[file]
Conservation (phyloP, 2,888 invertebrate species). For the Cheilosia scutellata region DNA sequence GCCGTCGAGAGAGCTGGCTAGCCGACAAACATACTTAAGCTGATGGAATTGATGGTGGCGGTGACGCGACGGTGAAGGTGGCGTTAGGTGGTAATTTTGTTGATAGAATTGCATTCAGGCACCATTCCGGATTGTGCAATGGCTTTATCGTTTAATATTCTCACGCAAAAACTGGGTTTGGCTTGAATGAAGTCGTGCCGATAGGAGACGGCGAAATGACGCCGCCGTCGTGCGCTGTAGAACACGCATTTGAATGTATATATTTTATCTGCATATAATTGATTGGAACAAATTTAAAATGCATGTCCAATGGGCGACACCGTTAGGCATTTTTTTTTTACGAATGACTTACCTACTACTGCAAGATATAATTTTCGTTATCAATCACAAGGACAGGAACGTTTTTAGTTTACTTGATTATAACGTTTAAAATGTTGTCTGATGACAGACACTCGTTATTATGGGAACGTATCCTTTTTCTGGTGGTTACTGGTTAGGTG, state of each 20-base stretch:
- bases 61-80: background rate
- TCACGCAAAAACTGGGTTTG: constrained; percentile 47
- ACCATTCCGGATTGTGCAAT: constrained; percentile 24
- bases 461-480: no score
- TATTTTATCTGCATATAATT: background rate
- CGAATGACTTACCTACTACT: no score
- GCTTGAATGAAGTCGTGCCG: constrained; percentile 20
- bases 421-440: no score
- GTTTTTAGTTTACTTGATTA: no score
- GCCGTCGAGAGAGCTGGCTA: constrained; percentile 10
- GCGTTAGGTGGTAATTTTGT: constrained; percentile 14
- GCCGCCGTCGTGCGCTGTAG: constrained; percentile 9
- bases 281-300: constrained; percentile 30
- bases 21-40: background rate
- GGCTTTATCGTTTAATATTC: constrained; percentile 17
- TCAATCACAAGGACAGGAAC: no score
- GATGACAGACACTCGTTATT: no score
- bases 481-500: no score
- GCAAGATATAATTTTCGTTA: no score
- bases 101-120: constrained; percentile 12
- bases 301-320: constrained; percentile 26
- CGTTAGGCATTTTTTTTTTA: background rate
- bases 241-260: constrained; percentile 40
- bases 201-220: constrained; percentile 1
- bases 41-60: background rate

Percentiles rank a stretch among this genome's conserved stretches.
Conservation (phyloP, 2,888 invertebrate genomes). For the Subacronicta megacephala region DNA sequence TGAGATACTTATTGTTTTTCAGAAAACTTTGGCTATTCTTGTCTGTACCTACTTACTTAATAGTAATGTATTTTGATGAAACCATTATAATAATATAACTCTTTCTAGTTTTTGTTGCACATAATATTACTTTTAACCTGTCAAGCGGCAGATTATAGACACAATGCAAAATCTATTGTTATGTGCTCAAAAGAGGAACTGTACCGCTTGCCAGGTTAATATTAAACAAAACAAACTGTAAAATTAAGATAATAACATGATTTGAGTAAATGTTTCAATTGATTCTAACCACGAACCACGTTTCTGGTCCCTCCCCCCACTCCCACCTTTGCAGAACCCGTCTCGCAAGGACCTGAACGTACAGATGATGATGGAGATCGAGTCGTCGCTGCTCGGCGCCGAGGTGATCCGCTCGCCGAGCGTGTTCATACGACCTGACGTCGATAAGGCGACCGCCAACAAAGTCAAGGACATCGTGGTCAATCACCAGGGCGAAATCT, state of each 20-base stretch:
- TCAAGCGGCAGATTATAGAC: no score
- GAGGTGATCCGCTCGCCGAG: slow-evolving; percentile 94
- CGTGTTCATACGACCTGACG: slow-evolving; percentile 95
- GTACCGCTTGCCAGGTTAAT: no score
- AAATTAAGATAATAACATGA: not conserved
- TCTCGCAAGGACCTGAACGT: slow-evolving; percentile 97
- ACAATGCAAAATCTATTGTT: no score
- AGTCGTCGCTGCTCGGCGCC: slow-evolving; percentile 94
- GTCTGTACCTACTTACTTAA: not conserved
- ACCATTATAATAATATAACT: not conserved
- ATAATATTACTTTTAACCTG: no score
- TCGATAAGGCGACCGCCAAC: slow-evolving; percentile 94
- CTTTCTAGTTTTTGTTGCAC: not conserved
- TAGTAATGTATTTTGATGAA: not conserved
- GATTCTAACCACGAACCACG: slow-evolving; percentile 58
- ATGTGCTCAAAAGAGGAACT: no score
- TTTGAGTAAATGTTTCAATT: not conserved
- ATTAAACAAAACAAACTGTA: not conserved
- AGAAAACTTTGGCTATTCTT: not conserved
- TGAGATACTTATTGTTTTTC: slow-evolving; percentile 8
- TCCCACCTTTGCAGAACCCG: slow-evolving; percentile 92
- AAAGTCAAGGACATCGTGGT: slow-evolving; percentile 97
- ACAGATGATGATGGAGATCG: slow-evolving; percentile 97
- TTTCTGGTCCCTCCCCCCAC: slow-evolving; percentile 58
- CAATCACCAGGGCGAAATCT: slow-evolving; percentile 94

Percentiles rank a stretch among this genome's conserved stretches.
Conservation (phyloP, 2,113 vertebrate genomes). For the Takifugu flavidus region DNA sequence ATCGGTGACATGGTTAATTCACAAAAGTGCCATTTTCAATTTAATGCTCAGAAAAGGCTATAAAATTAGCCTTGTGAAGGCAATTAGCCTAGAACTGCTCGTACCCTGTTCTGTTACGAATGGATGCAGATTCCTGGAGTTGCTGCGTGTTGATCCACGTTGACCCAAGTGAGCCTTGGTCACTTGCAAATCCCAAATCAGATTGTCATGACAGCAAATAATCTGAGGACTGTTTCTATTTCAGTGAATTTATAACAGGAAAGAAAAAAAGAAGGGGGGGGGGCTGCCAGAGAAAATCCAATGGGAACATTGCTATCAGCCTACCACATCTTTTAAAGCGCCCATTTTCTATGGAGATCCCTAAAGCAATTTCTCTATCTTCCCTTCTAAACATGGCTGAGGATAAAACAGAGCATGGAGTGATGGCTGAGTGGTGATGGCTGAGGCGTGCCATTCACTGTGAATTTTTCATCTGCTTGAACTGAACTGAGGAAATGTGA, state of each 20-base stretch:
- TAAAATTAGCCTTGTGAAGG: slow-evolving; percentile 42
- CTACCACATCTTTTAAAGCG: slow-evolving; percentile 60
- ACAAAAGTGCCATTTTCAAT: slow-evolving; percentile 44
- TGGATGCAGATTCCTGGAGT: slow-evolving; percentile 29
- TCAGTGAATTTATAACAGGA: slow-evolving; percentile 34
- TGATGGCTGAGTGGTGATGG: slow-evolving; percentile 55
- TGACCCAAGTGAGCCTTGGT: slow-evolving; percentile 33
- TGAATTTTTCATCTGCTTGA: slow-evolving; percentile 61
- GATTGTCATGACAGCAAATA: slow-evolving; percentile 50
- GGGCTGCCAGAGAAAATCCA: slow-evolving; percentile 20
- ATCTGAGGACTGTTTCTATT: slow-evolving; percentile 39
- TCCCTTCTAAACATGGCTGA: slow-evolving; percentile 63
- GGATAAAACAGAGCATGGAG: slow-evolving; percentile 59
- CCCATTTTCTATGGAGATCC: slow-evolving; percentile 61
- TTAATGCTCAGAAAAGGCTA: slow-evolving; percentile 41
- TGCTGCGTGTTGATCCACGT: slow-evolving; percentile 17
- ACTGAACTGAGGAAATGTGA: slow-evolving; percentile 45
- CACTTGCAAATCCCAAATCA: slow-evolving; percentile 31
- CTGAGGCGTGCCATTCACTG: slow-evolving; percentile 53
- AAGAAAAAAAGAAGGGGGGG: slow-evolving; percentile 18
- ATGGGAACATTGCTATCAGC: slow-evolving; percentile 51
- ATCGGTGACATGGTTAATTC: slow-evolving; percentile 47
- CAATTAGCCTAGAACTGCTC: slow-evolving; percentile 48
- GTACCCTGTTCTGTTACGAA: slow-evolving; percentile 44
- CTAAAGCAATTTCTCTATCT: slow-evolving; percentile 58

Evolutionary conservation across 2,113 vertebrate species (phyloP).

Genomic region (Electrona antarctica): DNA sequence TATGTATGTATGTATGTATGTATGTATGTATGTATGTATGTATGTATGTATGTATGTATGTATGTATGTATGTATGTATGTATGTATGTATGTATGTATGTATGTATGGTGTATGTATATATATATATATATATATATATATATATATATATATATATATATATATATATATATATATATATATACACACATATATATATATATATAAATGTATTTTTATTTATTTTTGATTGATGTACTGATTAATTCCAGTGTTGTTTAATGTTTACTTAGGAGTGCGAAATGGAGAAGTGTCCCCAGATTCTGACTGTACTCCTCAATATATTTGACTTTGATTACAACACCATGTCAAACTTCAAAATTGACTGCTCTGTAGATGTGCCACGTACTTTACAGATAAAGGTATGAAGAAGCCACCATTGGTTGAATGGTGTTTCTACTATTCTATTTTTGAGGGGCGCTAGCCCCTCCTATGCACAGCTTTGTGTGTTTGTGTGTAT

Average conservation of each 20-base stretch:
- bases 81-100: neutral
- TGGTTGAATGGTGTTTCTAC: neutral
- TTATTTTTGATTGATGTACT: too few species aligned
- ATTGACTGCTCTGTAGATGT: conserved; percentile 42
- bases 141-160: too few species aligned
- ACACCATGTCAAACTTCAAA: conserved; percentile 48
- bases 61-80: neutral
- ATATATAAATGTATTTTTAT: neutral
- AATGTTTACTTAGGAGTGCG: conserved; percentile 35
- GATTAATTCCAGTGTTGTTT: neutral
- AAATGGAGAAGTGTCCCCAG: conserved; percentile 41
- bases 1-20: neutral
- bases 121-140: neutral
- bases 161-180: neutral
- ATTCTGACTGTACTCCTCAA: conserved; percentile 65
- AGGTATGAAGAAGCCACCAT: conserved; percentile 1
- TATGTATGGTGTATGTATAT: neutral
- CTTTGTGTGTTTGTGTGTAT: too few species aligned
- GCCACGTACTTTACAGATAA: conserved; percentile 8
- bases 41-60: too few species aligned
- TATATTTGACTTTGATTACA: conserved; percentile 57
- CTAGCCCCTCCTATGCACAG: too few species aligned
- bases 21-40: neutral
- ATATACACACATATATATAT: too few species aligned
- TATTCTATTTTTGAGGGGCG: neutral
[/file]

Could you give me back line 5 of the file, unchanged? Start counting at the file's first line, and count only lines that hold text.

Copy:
- bases 461-480: no score